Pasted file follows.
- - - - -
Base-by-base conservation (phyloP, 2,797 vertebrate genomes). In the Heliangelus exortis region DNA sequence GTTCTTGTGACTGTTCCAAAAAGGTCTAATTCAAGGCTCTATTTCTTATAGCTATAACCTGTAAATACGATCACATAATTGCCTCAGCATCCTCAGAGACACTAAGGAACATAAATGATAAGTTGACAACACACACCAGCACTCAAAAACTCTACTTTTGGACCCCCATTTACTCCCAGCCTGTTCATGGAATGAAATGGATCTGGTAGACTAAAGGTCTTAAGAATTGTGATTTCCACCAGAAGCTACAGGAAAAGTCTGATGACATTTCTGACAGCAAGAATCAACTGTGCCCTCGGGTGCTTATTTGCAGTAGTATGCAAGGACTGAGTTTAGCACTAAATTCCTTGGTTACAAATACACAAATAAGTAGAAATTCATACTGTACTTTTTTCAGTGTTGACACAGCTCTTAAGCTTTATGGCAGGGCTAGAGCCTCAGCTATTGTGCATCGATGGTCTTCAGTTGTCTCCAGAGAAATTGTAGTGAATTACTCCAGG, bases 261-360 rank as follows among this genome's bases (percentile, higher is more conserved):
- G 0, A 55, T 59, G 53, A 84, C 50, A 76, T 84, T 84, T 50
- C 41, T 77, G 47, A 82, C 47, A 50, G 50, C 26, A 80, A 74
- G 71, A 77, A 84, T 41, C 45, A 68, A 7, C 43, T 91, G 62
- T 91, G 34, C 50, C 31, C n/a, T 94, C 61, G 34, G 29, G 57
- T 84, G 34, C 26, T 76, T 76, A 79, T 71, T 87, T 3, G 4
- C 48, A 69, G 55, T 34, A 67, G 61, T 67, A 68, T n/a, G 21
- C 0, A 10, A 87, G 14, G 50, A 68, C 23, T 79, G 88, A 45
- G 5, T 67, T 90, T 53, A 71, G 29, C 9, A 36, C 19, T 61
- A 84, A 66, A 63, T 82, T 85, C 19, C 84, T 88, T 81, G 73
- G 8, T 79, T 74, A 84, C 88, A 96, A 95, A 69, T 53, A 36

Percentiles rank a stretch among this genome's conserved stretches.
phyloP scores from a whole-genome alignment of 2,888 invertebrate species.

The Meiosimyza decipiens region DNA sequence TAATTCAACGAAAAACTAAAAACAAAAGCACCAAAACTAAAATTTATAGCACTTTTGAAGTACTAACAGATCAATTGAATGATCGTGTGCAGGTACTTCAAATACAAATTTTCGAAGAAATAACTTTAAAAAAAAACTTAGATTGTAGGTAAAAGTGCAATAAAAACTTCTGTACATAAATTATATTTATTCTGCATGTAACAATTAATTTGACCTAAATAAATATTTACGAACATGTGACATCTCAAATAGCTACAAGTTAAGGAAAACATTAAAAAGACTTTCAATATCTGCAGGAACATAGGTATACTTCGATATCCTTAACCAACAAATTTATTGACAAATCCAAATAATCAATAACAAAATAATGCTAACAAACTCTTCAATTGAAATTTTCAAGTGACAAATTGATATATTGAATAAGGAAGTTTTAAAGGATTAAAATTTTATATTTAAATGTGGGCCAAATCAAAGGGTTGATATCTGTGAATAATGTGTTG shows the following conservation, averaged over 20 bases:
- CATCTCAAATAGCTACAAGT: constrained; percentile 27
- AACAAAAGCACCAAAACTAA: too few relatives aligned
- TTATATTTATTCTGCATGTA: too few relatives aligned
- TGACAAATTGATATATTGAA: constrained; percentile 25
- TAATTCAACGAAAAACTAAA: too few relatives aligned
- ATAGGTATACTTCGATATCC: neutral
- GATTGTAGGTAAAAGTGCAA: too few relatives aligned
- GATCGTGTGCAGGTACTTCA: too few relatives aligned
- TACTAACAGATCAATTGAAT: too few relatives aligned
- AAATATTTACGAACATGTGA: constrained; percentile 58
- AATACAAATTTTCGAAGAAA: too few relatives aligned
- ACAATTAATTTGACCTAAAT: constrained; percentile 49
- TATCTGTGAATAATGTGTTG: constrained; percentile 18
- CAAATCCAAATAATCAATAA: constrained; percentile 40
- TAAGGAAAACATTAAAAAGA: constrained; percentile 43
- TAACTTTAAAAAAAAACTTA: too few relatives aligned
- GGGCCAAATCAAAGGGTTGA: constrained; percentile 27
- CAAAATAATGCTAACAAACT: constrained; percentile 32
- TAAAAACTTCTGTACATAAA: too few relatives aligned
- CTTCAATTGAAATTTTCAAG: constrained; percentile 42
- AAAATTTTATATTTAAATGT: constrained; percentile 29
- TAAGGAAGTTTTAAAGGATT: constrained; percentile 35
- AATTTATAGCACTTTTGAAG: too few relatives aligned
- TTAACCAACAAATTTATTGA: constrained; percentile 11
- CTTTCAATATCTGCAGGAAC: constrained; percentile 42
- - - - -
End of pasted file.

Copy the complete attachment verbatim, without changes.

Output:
Base-by-base conservation (phyloP, 2,797 vertebrate genomes). In the Heliangelus exortis region DNA sequence GTTCTTGTGACTGTTCCAAAAAGGTCTAATTCAAGGCTCTATTTCTTATAGCTATAACCTGTAAATACGATCACATAATTGCCTCAGCATCCTCAGAGACACTAAGGAACATAAATGATAAGTTGACAACACACACCAGCACTCAAAAACTCTACTTTTGGACCCCCATTTACTCCCAGCCTGTTCATGGAATGAAATGGATCTGGTAGACTAAAGGTCTTAAGAATTGTGATTTCCACCAGAAGCTACAGGAAAAGTCTGATGACATTTCTGACAGCAAGAATCAACTGTGCCCTCGGGTGCTTATTTGCAGTAGTATGCAAGGACTGAGTTTAGCACTAAATTCCTTGGTTACAAATACACAAATAAGTAGAAATTCATACTGTACTTTTTTCAGTGTTGACACAGCTCTTAAGCTTTATGGCAGGGCTAGAGCCTCAGCTATTGTGCATCGATGGTCTTCAGTTGTCTCCAGAGAAATTGTAGTGAATTACTCCAGG, bases 261-360 rank as follows among this genome's bases (percentile, higher is more conserved):
- G 0, A 55, T 59, G 53, A 84, C 50, A 76, T 84, T 84, T 50
- C 41, T 77, G 47, A 82, C 47, A 50, G 50, C 26, A 80, A 74
- G 71, A 77, A 84, T 41, C 45, A 68, A 7, C 43, T 91, G 62
- T 91, G 34, C 50, C 31, C n/a, T 94, C 61, G 34, G 29, G 57
- T 84, G 34, C 26, T 76, T 76, A 79, T 71, T 87, T 3, G 4
- C 48, A 69, G 55, T 34, A 67, G 61, T 67, A 68, T n/a, G 21
- C 0, A 10, A 87, G 14, G 50, A 68, C 23, T 79, G 88, A 45
- G 5, T 67, T 90, T 53, A 71, G 29, C 9, A 36, C 19, T 61
- A 84, A 66, A 63, T 82, T 85, C 19, C 84, T 88, T 81, G 73
- G 8, T 79, T 74, A 84, C 88, A 96, A 95, A 69, T 53, A 36

Percentiles rank a stretch among this genome's conserved stretches.
phyloP scores from a whole-genome alignment of 2,888 invertebrate species.

The Meiosimyza decipiens region DNA sequence TAATTCAACGAAAAACTAAAAACAAAAGCACCAAAACTAAAATTTATAGCACTTTTGAAGTACTAACAGATCAATTGAATGATCGTGTGCAGGTACTTCAAATACAAATTTTCGAAGAAATAACTTTAAAAAAAAACTTAGATTGTAGGTAAAAGTGCAATAAAAACTTCTGTACATAAATTATATTTATTCTGCATGTAACAATTAATTTGACCTAAATAAATATTTACGAACATGTGACATCTCAAATAGCTACAAGTTAAGGAAAACATTAAAAAGACTTTCAATATCTGCAGGAACATAGGTATACTTCGATATCCTTAACCAACAAATTTATTGACAAATCCAAATAATCAATAACAAAATAATGCTAACAAACTCTTCAATTGAAATTTTCAAGTGACAAATTGATATATTGAATAAGGAAGTTTTAAAGGATTAAAATTTTATATTTAAATGTGGGCCAAATCAAAGGGTTGATATCTGTGAATAATGTGTTG shows the following conservation, averaged over 20 bases:
- CATCTCAAATAGCTACAAGT: constrained; percentile 27
- AACAAAAGCACCAAAACTAA: too few relatives aligned
- TTATATTTATTCTGCATGTA: too few relatives aligned
- TGACAAATTGATATATTGAA: constrained; percentile 25
- TAATTCAACGAAAAACTAAA: too few relatives aligned
- ATAGGTATACTTCGATATCC: neutral
- GATTGTAGGTAAAAGTGCAA: too few relatives aligned
- GATCGTGTGCAGGTACTTCA: too few relatives aligned
- TACTAACAGATCAATTGAAT: too few relatives aligned
- AAATATTTACGAACATGTGA: constrained; percentile 58
- AATACAAATTTTCGAAGAAA: too few relatives aligned
- ACAATTAATTTGACCTAAAT: constrained; percentile 49
- TATCTGTGAATAATGTGTTG: constrained; percentile 18
- CAAATCCAAATAATCAATAA: constrained; percentile 40
- TAAGGAAAACATTAAAAAGA: constrained; percentile 43
- TAACTTTAAAAAAAAACTTA: too few relatives aligned
- GGGCCAAATCAAAGGGTTGA: constrained; percentile 27
- CAAAATAATGCTAACAAACT: constrained; percentile 32
- TAAAAACTTCTGTACATAAA: too few relatives aligned
- CTTCAATTGAAATTTTCAAG: constrained; percentile 42
- AAAATTTTATATTTAAATGT: constrained; percentile 29
- TAAGGAAGTTTTAAAGGATT: constrained; percentile 35
- AATTTATAGCACTTTTGAAG: too few relatives aligned
- TTAACCAACAAATTTATTGA: constrained; percentile 11
- CTTTCAATATCTGCAGGAAC: constrained; percentile 42